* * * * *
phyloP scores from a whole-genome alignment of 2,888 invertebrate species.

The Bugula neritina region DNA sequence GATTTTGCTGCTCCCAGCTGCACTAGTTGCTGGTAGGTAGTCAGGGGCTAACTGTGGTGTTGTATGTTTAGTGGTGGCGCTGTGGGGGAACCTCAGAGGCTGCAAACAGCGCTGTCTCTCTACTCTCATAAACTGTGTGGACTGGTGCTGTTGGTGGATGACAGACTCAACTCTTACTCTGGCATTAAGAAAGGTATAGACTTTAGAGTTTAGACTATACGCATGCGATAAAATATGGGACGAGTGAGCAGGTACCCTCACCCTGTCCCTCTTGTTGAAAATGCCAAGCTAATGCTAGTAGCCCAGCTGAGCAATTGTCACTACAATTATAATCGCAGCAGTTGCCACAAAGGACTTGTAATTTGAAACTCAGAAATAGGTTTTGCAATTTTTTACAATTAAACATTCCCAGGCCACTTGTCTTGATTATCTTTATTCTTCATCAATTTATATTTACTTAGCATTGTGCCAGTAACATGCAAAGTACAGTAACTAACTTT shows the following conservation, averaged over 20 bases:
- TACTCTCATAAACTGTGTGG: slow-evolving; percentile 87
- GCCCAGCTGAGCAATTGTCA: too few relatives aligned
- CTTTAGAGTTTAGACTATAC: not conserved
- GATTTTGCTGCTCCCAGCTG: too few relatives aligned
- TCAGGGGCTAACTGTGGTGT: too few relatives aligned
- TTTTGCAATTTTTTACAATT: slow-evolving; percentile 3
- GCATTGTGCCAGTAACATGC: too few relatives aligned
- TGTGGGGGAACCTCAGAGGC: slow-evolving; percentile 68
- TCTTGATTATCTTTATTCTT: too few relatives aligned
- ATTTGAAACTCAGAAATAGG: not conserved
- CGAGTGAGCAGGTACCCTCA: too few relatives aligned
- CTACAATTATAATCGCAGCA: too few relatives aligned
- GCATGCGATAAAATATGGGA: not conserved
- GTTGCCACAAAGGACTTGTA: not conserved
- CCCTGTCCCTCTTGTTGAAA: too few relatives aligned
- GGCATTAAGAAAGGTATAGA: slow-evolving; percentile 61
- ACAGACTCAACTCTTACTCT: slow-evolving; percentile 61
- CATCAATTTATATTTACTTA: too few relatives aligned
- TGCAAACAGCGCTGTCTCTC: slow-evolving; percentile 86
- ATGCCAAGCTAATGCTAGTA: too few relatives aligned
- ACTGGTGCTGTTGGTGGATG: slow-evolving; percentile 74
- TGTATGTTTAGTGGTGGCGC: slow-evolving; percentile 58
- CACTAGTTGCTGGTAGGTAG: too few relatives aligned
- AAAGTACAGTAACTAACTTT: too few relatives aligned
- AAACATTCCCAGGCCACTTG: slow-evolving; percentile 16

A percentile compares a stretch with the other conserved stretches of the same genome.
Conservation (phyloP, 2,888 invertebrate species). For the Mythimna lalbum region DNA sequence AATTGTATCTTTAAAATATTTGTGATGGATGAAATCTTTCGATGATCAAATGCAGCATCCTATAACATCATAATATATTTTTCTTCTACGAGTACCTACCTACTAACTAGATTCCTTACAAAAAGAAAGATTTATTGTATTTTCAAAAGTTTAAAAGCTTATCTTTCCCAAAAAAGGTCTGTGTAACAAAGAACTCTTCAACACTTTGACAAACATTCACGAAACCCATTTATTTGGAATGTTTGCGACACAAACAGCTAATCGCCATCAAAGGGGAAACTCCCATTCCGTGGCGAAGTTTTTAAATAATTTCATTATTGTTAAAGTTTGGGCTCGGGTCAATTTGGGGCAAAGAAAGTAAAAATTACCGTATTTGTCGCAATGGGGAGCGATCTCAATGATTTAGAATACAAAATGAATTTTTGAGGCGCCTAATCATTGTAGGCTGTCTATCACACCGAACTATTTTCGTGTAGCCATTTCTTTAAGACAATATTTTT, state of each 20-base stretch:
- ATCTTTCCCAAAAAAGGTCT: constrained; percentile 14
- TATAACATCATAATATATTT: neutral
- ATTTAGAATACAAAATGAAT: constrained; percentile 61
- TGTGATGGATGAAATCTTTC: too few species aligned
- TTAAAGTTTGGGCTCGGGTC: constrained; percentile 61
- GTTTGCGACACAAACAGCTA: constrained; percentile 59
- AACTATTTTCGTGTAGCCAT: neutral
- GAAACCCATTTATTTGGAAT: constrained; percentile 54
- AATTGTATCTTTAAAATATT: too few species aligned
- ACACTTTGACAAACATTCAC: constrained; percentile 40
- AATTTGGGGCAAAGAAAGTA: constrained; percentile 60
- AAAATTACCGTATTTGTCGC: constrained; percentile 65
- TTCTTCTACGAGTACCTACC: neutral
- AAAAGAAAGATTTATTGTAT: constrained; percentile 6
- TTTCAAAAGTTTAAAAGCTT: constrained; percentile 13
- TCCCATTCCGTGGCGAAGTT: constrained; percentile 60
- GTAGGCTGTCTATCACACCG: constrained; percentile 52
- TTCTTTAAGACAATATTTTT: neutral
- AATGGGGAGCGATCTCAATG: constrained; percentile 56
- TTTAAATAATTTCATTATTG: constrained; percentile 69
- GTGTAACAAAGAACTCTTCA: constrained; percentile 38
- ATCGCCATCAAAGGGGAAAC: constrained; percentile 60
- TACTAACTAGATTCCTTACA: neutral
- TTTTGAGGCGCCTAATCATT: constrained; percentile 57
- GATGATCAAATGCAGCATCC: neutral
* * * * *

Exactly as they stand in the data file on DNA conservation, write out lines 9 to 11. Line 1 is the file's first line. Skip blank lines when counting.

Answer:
- GCATTGTGCCAGTAACATGC: too few relatives aligned
- TGTGGGGGAACCTCAGAGGC: slow-evolving; percentile 68
- TCTTGATTATCTTTATTCTT: too few relatives aligned